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Interview, Domingo Hindoyan on life in Liverpool

Domingo HindoyanFeaturing Debussy's Jeux, Roussel's Suite No. 2 from Bacchus et Ariane and Dukas's La Péri, Domingo Hindoyan's debut recording as Chief Conductor of the Royal Liverpool Philharmonic Orchestra struck me as an absolute triumph, and certainly whetted my appetite for what's to come from the young Venezuelan during the rest of his time at the helm...

In between Domingo's performances of Bellini's Norma in Barcelona this summer, we snatched a virtual coffee-break together to discuss his plans for the coming seasons in Liverpool, why the city 'already feels like home', his relationship with his mentor Daniel Barenboim (who received Gramophone's Lifetime Achievement Award last night), and how being part of the original El Sistema in Venezuela has informed his approach to music education and community work.

Tell me about your first date with the Royal Liverpool Philharmonic Orchestra as a guest – was there a spark right away?!

Our first date was three years ago, when I flew over from Barcelona to conduct Beethoven 7. It’s not with every orchestra that you have chemistry within the first few minutes, but with them it came very immediately and naturally. With a piece as familiar as Beethoven 7, most orchestras will play it the way they’ve always played it, but not the Liverpool players: they were receptive, they were flexible, they were 100% open to new ideas, tempos, articulations.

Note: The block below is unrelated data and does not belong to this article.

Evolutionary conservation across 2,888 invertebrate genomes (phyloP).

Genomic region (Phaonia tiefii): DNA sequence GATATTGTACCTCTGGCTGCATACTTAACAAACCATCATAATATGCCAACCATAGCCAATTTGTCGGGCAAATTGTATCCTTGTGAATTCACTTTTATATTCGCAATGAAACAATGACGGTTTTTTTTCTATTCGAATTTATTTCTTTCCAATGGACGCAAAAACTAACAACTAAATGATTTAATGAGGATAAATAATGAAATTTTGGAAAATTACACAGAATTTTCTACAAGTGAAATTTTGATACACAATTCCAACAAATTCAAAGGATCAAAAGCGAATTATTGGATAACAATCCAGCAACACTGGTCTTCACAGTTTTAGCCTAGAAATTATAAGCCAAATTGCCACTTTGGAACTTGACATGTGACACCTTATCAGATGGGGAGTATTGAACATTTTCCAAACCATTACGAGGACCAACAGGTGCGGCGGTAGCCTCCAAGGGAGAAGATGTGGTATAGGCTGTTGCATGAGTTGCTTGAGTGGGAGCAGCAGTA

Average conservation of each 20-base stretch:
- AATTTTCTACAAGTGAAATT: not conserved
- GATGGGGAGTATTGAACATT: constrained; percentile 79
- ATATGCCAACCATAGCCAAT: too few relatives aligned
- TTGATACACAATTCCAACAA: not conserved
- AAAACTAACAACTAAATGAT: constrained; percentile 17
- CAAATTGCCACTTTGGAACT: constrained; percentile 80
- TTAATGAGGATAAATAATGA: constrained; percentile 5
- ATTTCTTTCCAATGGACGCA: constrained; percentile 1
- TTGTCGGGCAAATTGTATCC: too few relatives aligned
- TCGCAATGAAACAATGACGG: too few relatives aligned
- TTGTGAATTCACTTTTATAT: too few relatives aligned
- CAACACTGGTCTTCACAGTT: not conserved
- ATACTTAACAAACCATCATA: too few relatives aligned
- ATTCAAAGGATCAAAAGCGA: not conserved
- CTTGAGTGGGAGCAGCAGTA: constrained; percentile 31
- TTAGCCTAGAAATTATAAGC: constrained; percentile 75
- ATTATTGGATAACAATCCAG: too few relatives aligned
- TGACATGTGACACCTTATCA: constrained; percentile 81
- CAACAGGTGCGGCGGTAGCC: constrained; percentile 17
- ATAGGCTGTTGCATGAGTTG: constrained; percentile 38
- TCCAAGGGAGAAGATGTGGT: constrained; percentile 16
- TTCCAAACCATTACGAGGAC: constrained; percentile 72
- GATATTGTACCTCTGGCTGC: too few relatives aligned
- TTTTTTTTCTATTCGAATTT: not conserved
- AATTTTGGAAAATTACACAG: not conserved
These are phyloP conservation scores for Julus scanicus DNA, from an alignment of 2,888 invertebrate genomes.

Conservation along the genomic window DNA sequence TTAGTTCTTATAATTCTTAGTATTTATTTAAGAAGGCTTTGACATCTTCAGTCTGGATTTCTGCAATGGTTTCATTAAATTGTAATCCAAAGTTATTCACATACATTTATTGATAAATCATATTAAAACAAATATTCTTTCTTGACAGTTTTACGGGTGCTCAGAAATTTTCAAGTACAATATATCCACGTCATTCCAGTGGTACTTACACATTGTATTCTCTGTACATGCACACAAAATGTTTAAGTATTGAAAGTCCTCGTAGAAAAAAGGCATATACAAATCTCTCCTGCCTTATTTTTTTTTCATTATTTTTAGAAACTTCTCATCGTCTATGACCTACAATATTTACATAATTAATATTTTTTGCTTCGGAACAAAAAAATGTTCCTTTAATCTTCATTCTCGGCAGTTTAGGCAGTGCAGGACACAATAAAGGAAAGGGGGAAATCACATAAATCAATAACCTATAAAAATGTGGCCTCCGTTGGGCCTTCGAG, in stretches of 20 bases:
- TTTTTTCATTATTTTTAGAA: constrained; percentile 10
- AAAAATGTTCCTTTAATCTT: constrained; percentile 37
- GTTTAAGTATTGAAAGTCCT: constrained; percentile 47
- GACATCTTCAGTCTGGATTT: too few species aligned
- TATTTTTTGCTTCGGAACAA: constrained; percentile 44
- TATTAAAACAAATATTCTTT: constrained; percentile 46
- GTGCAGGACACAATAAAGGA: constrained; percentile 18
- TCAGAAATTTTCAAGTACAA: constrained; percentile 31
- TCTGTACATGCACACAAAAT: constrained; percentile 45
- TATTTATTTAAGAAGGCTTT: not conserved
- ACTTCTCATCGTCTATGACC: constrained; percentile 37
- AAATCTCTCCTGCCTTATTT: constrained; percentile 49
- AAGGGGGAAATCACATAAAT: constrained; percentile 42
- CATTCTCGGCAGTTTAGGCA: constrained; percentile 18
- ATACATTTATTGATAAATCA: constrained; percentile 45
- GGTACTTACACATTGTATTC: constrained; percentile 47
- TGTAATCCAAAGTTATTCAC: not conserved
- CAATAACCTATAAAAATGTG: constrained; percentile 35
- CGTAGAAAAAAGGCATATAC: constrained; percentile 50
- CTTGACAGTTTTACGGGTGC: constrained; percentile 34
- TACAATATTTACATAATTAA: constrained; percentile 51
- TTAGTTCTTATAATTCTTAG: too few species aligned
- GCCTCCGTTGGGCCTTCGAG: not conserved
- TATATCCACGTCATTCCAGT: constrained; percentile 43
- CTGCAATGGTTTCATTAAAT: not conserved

I enjoyed making music with them from the very beginning, because the atmosphere was so relaxed but at the same time pretty intense. You guys in the UK work very fast: rehearsal then bang, concert! So all in all I’d say it was a fantastic first date – weird but great!

Is this your debut recording?

Yes, my very first recording! I’ve chosen a mixture of pieces I know and love together with a work which I’d never conducted before and found extremely difficult: Debussy’s Jeux, which I think is one of the greatest scores of the twentieth century. I feel like it’s always been unfairly overshadowed by pieces like The Rite of Spring, The Firebird and Debussy’s own La mer, but it’s an extremely virtuoso piece for the orchestra as well as being a huge challenge for the conductor because of all the tempo changes and interpretative decisions we have to make. It’s a piece that has to be extremely detailed in order to sound well, and that pianissimo ending reminds me of a tennis-ball bouncing – sometimes the audience doesn’t realise it’s finished even after you stop beating!